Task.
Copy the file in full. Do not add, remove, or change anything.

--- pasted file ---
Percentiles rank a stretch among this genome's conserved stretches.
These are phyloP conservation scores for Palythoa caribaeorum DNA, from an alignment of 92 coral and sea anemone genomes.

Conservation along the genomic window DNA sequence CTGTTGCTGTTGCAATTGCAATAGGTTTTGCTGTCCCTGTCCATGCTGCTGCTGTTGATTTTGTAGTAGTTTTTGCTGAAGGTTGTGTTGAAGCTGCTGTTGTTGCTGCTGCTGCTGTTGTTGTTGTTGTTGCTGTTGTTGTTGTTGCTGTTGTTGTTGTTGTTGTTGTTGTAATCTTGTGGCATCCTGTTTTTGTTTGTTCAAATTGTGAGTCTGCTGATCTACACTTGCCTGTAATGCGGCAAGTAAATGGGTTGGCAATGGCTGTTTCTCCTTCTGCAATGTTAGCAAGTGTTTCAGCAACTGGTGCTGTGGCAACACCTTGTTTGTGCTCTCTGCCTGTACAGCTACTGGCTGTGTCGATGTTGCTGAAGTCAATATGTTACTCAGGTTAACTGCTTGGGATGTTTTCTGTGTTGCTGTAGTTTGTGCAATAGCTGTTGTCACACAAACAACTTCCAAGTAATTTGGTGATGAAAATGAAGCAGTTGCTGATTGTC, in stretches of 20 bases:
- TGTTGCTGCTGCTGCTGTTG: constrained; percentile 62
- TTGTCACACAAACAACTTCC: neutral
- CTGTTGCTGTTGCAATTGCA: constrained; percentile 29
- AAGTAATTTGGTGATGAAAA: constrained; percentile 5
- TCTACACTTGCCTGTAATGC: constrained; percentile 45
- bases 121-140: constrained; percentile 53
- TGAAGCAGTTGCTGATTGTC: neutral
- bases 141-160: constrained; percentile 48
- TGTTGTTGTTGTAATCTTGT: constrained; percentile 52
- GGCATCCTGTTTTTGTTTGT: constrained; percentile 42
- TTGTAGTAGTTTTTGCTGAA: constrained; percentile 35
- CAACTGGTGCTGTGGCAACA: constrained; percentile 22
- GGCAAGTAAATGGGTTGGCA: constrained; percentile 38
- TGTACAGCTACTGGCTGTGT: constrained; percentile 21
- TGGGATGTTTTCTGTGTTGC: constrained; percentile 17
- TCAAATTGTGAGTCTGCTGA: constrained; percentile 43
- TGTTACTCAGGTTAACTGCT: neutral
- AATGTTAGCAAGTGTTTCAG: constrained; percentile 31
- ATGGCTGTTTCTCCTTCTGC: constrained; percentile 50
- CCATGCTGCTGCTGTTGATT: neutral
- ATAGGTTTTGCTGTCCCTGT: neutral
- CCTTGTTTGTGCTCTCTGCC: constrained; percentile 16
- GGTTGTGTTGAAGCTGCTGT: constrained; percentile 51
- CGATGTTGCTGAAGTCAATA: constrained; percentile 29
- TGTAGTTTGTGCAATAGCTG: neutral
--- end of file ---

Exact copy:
Percentiles rank a stretch among this genome's conserved stretches.
These are phyloP conservation scores for Palythoa caribaeorum DNA, from an alignment of 92 coral and sea anemone genomes.

Conservation along the genomic window DNA sequence CTGTTGCTGTTGCAATTGCAATAGGTTTTGCTGTCCCTGTCCATGCTGCTGCTGTTGATTTTGTAGTAGTTTTTGCTGAAGGTTGTGTTGAAGCTGCTGTTGTTGCTGCTGCTGCTGTTGTTGTTGTTGTTGCTGTTGTTGTTGTTGCTGTTGTTGTTGTTGTTGTTGTTGTAATCTTGTGGCATCCTGTTTTTGTTTGTTCAAATTGTGAGTCTGCTGATCTACACTTGCCTGTAATGCGGCAAGTAAATGGGTTGGCAATGGCTGTTTCTCCTTCTGCAATGTTAGCAAGTGTTTCAGCAACTGGTGCTGTGGCAACACCTTGTTTGTGCTCTCTGCCTGTACAGCTACTGGCTGTGTCGATGTTGCTGAAGTCAATATGTTACTCAGGTTAACTGCTTGGGATGTTTTCTGTGTTGCTGTAGTTTGTGCAATAGCTGTTGTCACACAAACAACTTCCAAGTAATTTGGTGATGAAAATGAAGCAGTTGCTGATTGTC, in stretches of 20 bases:
- TGTTGCTGCTGCTGCTGTTG: constrained; percentile 62
- TTGTCACACAAACAACTTCC: neutral
- CTGTTGCTGTTGCAATTGCA: constrained; percentile 29
- AAGTAATTTGGTGATGAAAA: constrained; percentile 5
- TCTACACTTGCCTGTAATGC: constrained; percentile 45
- bases 121-140: constrained; percentile 53
- TGAAGCAGTTGCTGATTGTC: neutral
- bases 141-160: constrained; percentile 48
- TGTTGTTGTTGTAATCTTGT: constrained; percentile 52
- GGCATCCTGTTTTTGTTTGT: constrained; percentile 42
- TTGTAGTAGTTTTTGCTGAA: constrained; percentile 35
- CAACTGGTGCTGTGGCAACA: constrained; percentile 22
- GGCAAGTAAATGGGTTGGCA: constrained; percentile 38
- TGTACAGCTACTGGCTGTGT: constrained; percentile 21
- TGGGATGTTTTCTGTGTTGC: constrained; percentile 17
- TCAAATTGTGAGTCTGCTGA: constrained; percentile 43
- TGTTACTCAGGTTAACTGCT: neutral
- AATGTTAGCAAGTGTTTCAG: constrained; percentile 31
- ATGGCTGTTTCTCCTTCTGC: constrained; percentile 50
- CCATGCTGCTGCTGTTGATT: neutral
- ATAGGTTTTGCTGTCCCTGT: neutral
- CCTTGTTTGTGCTCTCTGCC: constrained; percentile 16
- GGTTGTGTTGAAGCTGCTGT: constrained; percentile 51
- CGATGTTGCTGAAGTCAATA: constrained; percentile 29
- TGTAGTTTGTGCAATAGCTG: neutral